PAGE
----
I think I have absorbed many things in my own way in WWE, and no matter what anyone says, I have no regrets about going to America. I think that everything I have learned in the past two years has been positive, and I want to show everyone a new, more powerful Sareee.

Circling over to part one of the conversation, Sareee recounted when she was first contacted by WWE and that was in the summer of 2019. She was asked if she was interested in being in a Mae Young Classic tournament which has not happened since 2018. 

Initially, Sareee was not interested in going to the U.S., but she was encouraged to give it a shot. 

I don’t remember the exact timing (when WWE first reached out to me), but I think it was around the summer of 2019 when I started to gain momentum. At first, it wasn’t a contract, it was more like, ‘Hey, would you like to participate in the WWE Mae Young Classic tournament?’ And as we were talking, he asked me, ‘Are you interested in working in the U.S.?’ I was invited to join the WWE Mae Young Classic.

Of course, I knew that WWE was the number one organization in the world, so I was happy. However, at the time, I wasn’t very interested in working in the U.S. and didn’t really understand the situation. I talked to various people about it, and they encouraged me by saying, ‘You should definitely go, because opportunities like this don’t come to just anyone,’ and I made the decision to come to the US.

Speaking about her return show, ‘Sareee-ism’, she chose the wrestler she is going to face and made the offer to Chihiro Hashimoto. When it comes to Hashimoto, Sareee feels she’s the strongest in the women’s pro wrestling world. 

Yes, I did (choose my opponent for Sareee-ism). I made the offer. My opponent is Chihiro Hashimoto. It is a singles match. After I decided to return to Japan, I thought, if I am going to fight, there is no one else but Chihiro Hashimoto.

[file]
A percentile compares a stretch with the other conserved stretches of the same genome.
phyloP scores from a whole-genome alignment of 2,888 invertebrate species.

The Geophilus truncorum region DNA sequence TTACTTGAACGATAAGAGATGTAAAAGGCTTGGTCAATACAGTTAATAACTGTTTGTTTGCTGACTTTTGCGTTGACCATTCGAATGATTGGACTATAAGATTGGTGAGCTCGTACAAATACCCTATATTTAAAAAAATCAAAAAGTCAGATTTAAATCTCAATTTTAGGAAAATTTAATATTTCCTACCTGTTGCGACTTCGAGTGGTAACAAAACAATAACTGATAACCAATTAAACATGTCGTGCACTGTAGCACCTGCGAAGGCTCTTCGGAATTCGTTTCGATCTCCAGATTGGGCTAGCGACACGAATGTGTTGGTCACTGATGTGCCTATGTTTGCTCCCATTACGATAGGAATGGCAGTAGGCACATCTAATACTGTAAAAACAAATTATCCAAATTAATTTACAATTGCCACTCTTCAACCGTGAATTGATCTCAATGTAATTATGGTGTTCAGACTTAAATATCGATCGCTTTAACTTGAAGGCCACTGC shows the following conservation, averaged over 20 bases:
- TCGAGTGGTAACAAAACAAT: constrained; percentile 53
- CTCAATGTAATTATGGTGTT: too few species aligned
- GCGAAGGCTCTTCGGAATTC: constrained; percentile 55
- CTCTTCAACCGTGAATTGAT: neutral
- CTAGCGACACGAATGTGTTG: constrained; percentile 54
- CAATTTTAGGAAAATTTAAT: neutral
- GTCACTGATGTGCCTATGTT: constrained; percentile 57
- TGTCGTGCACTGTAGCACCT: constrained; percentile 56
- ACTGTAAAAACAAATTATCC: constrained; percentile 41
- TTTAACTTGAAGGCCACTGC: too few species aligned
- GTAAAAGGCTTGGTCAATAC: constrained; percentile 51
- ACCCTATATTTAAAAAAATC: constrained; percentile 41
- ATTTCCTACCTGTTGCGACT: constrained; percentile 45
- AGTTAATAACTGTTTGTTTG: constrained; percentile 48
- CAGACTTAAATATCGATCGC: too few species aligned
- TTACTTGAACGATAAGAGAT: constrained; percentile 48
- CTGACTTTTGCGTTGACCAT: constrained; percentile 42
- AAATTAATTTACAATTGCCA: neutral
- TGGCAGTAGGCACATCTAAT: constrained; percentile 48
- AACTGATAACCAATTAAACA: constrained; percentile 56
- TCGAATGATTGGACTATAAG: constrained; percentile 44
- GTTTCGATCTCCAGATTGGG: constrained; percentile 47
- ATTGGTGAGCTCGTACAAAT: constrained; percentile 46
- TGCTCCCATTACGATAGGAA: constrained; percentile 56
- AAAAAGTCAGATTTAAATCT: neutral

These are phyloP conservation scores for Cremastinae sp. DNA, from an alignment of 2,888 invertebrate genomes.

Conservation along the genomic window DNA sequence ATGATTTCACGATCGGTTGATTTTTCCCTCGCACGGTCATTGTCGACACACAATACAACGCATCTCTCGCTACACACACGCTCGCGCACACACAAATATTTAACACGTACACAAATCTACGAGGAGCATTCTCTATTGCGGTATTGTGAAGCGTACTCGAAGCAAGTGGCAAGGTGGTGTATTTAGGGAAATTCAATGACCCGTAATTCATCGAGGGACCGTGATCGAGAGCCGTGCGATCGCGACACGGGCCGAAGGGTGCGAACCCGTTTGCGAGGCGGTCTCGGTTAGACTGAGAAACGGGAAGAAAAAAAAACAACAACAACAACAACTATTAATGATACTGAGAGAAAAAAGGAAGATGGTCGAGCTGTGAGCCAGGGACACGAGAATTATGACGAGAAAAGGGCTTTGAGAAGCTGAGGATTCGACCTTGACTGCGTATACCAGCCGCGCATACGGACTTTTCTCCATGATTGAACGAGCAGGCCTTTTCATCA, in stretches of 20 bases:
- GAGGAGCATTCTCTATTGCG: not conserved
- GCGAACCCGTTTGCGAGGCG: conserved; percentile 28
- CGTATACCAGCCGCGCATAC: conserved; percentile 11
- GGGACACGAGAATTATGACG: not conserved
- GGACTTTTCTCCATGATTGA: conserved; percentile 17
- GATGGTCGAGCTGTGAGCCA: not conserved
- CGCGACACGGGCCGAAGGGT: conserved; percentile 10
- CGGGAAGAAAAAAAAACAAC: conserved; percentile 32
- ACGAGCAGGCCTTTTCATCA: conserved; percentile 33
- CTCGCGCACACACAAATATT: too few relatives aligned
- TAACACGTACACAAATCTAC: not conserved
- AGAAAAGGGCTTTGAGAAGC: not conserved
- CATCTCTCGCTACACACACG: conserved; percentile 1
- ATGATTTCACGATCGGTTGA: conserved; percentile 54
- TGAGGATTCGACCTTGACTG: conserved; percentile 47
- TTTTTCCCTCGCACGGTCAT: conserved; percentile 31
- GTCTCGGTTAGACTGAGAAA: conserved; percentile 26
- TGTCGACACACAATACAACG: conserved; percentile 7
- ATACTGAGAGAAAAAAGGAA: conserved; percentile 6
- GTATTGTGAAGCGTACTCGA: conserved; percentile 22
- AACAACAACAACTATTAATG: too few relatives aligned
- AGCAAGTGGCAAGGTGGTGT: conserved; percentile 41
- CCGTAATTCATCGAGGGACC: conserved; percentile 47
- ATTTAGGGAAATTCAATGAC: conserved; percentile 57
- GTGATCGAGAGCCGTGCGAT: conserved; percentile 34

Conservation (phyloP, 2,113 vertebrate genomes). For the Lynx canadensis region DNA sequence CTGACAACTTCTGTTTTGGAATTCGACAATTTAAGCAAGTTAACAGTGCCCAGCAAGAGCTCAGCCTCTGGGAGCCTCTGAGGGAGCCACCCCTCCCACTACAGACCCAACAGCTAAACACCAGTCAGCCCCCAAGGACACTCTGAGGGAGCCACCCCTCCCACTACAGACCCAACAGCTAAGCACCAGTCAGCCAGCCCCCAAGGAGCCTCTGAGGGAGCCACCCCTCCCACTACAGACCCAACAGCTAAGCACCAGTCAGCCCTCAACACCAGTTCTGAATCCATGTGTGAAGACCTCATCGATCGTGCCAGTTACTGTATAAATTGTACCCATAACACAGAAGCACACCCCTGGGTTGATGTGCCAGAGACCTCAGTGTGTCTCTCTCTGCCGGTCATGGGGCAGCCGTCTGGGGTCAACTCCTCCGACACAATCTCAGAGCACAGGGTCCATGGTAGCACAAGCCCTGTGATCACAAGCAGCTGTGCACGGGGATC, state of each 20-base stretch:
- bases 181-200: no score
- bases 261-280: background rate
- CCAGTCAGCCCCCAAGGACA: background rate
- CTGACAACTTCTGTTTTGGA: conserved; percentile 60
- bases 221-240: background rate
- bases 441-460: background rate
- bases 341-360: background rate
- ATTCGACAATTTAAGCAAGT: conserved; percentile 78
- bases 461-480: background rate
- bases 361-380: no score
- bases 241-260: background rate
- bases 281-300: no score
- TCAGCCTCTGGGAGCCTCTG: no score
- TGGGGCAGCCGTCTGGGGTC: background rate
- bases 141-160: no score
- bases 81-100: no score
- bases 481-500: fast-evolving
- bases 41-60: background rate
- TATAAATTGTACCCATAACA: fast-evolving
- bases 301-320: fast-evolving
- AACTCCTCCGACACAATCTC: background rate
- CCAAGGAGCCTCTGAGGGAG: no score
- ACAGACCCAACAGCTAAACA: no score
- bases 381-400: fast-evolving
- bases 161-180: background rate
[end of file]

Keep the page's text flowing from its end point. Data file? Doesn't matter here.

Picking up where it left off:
Hashimoto is a pro-wrestler no matter how you look at her. She is the pillar of the organization Sendai Girls Pro Wrestling, and I believe that Hashimoto is the strongest in the women’s pro wrestling world today. I also want to be a pillar of the women’s wrestling world and I think I should be one, so I cannot lose to Hashimoto. It has been about three years since I fought her in a singles match, but I would like to have a ‘conversation’ with her in the ring.

Earlier in the conversation, Sareee looked back on the days when she was trying to make her way into the wrestling business. She suffered a transverse process fracture while training. She viewed the injury as a test because she knew pro wrestling was not easy. 

One day before the (pro) test, I fell out of the ring in a strange way and hit my lower back hard. The diagnosis was ‘second lumbar vertebra transverse fissure fracture.’ But I had been reading Weekly Pro Wrestling since I was little, and I thought, the world of pro wrestling is not that easy. You have to do it even if you are in some pain or injured, so I took the professional wrestling test as it was. 

As expected, I could not do passive wrestling, so Kyoko-san (Kyoko Inoue), who knew what was going on, told me, ‘If you do 1,000 squats, you will pass the test.’ My senpai had me wrap a sarashi around me, and I took painkillers to clear the test (laughs).

In her several years with WWE, Sareee wrestled in a total of 23 matches. 

About Andrew Thompson 7750 Articles
A Maryland native and graduate of Norfolk State University, Andrew Thompson has been covering wrestling since 2017.